It’s a simple thing that most people are too stubborn to do. It’s the reason relationships and understandings break down every day.
And it’s the reason the Kings were a lousy defensive team last season. They didn’t communicate on that end of the floor.
This year? They’re communicating – especially, over the past four games. And it’s no coincidence they’ve won all four of those games.
Tonight’s game was nothing like last season’s team. The defense, the defensive intensity and the rebounding were the strong assets of this team. The scoring and offensive flow was the problem. The Kings settled down after a frustrating first 15 minutes, and clamped down on the Rockets’ shooters. They went from giving up wide-open threes to forcing the Rockets to beat them inside without much of an offensive attack to work with.
Overall, the Kings finished the game giving up just 41% from the field, 29% from three and outrebounding the Rockets 54-35 with 16 offensive rebounds. The second and fourth quarter efforts for this team defensively were huge. They went from giving up 50% shooting in the first quarter to holding Houston to just 37% from the field in the second quarter. In the third quarter, they struggled on both ends of the floor by giving up 47% from the field but followed that up with another 37% quarter, defensively.
“I don’t really know what’s the difference (from last year’s defense to this year’s). I just think we have a confidence. We’re not confused on offense. Usually when defense is good, it’s because the offense is even better. We’re communicating with each other. We’re not getting mad at each other when someone says, ‘hey, you’ve got to be on the weak side,’ we just listen. I think we learned from last year,” said Beno Udrih after the game.
The Kings just found ways to respond to adversity throughout the game. Early in the game, they were dominating every aspect of the game, except they were allowing wide-open threes to Trevor Ariza and turning the ball over at an alarming rate. They allowed 13 points off of their first seven turnovers with four of those coming off of steals. In fact, Ariza’s first seven baskets came off of four three-point shots and three breakaway dunks off of steals.
Coach Westphal said, “We told them before the game to watch out for (Trevor) Ariza – he’s got panther-like reflexes, he gets in the passing lanes and if you dribble near him he takes it away from you. After he had five steals I think they believed us and they started watching out a little bit more for him.”
The encouraging part of this was not only the Kings decided to make a concerted effort to take better care of the ball, but they also cranked up the defense. The catalyst was the trio of Kenny Thomas, Jon Brockman, and Ime Udoka. Yes, you read that correctly. The three players combined for 17 rebounds off of the bench and a boatload of defense. Brockman provided the team with some much-needed toughness and rebounding early in the game and showed the Kings that the Rockets could be knocked backwards with some physicality. And K9 and Udoka both finished the game with +/-‘s of +10.
You can’t really say enough about the way Kenny Thomas battled with the Rockets big men inside. He went into the game without trying to be a factor on offense and just gave up his body on defense. He threw his body around with Hayes and Scola in the game and made things very difficult for the Rockets’ interior. Said Thomas, “The best thing about us is we’re starting to communicate more on defense. I want to accept that role. I think it’s going to continue to get better.”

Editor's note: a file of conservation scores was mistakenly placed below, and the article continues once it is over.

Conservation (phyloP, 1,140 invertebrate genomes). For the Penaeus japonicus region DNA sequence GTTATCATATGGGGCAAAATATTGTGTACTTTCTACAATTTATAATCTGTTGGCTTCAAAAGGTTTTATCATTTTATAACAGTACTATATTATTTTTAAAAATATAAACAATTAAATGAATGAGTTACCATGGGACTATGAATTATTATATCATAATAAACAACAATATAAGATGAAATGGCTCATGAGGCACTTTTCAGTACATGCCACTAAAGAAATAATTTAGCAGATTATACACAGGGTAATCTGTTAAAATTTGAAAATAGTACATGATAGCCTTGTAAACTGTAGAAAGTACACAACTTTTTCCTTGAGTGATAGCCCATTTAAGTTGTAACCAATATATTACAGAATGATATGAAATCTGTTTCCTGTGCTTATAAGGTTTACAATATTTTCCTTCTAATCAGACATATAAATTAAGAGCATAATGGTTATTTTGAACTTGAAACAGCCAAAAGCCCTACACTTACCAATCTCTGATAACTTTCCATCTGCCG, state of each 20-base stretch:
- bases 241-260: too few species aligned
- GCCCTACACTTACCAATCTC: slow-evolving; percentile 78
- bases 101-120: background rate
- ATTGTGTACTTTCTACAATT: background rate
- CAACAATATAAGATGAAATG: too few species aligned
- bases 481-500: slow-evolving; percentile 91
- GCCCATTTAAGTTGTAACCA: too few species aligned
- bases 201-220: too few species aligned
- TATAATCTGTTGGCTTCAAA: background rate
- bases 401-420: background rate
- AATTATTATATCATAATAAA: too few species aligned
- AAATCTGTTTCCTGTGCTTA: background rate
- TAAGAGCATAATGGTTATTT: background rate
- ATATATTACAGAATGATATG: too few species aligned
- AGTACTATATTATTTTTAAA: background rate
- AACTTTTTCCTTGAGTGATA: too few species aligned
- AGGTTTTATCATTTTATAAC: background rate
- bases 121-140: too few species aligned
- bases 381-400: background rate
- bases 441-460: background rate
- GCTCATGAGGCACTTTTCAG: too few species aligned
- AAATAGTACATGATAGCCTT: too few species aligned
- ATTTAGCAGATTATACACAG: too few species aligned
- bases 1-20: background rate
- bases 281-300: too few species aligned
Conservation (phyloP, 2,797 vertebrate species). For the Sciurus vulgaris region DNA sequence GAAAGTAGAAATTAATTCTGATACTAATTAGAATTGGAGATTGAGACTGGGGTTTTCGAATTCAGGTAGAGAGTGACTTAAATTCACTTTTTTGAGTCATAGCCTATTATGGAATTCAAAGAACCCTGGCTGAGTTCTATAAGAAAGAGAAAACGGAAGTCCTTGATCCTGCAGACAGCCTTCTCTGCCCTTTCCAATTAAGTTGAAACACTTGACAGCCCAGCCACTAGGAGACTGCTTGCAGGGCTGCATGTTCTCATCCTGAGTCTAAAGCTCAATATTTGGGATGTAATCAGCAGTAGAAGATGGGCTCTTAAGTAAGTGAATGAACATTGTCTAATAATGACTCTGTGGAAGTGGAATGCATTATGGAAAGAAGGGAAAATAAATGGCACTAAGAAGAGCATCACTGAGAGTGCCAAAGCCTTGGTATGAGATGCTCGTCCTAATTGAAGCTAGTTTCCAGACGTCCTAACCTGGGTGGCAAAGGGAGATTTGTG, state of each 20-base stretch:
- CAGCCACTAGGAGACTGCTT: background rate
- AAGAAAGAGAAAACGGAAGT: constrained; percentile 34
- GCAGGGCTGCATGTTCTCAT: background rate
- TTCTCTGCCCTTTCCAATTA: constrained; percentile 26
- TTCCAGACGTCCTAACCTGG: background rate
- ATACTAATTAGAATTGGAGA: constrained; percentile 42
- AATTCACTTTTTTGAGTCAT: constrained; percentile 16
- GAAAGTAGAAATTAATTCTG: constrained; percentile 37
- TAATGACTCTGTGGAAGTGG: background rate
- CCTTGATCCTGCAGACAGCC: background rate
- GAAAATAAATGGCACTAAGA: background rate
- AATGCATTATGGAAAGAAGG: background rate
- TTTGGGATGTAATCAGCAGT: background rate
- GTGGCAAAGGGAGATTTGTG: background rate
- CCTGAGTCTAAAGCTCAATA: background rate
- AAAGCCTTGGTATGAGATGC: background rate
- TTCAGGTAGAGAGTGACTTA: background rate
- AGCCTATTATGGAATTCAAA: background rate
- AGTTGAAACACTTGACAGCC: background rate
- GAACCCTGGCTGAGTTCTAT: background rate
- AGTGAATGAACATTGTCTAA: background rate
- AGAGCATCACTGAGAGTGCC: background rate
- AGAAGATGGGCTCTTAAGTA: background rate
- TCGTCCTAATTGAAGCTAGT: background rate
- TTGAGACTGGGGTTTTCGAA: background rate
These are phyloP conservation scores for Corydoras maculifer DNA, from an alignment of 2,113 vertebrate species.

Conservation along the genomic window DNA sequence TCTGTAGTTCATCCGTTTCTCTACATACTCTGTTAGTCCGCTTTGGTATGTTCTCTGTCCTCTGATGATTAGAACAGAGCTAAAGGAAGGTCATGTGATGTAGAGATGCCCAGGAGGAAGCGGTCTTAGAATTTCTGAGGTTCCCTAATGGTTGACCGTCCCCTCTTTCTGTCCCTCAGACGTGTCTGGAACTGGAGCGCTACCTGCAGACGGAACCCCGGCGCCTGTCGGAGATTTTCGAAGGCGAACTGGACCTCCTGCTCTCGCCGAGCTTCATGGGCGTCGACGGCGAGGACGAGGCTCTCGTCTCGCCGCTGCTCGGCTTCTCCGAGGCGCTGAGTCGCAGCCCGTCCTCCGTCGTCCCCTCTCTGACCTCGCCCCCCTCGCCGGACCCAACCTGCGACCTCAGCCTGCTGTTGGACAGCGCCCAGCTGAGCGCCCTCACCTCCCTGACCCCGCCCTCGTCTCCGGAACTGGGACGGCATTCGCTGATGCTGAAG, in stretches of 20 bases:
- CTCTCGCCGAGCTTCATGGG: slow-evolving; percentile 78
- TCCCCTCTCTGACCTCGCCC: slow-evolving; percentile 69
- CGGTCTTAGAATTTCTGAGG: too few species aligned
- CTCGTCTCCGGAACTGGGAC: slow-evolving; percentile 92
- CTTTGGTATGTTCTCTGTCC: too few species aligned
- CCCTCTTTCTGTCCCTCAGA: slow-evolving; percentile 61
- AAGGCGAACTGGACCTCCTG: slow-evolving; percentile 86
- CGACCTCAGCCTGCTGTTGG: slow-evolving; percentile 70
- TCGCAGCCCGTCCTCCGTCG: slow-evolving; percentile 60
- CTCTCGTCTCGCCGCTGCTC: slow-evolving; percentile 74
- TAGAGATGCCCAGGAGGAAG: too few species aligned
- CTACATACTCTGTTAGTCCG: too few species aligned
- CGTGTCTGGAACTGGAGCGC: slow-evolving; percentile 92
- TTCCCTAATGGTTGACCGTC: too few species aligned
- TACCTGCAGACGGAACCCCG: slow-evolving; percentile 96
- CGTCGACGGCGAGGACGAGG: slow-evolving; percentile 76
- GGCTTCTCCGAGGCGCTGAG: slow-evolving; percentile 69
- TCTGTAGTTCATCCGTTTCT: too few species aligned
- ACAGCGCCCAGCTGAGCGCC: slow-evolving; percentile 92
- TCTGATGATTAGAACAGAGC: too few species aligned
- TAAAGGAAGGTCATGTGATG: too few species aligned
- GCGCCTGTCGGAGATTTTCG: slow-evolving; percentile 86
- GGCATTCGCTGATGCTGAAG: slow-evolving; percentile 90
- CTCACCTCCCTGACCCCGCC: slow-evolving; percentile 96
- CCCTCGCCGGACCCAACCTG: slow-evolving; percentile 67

The Kings were pushing the Rockets around and Jason Thompson was a huge reason for that. Once again, he played out of his mind… or maybe this is in his mind. Maybe this is the player he is now. He’s a double-double machine. Over his last five games (four of them wins), JT is averaging 20.2 points, 11.6 rebounds, shooting 50% from the field and making 86% from the free throw line (with 9 attempts per game!!!). Those aren’t just good numbers; those are freaking All-Star numbers. If the Kings continue to be a respectable team and he keeps this production as the norm rather than his crest, he’ll be hard to keep off of the All-Star team. Who would have thought that about him for this season when Anthony Randolph lit him up in Las Vegas?
(Clearly, that debate of Randolph vs. Thompson has been put to rest.)
And finally, let’s talk about Tyreke Evans. He started out of the gate in this game like his name was Secretariat. He played the entire first quarter with 12 points, four rebounds, two threes, and 5/6 shooting from the field with his only miss coming on a desperation three-point attempt at the end of the quarter. Then the Rockets took him out of the game for a couple of quarters by trapping him when he touched the ball and throwing weird double teams at him whenever he drove the lane.
But that wasn’t how he was going to finish this game. He took the final couple of minutes and decided to make them his own personal show. He made a jumper with 1:27 left in the game and then followed it up with a broken play, which ended up sealing the game. He had the ball with the shot clock winding down and Trevor Ariza playing solid defense. He stumbled out of a screen-and-roll play to throw up a 22-footer that banked in to put the Kings up nine.
Then he punctuated the game in exclamatory fashion with a transition alley-oop to Jason Thompson.
He finished with 20 points, six rebounds, and four assists. He also helped cap off the Kings fourth straight victory, which hasn’t happened since March 30th to April 5th of 2008.
“I’m just playing. The first couple of games I was thinking too much. I was the number four pick so there was a little bit of pressure. But after that, I said just go out there and play like it’s any other game. I feel comfortable right now,” said Evans after the game.
He’s just playing, the team is communicating, and the Kings are rolling.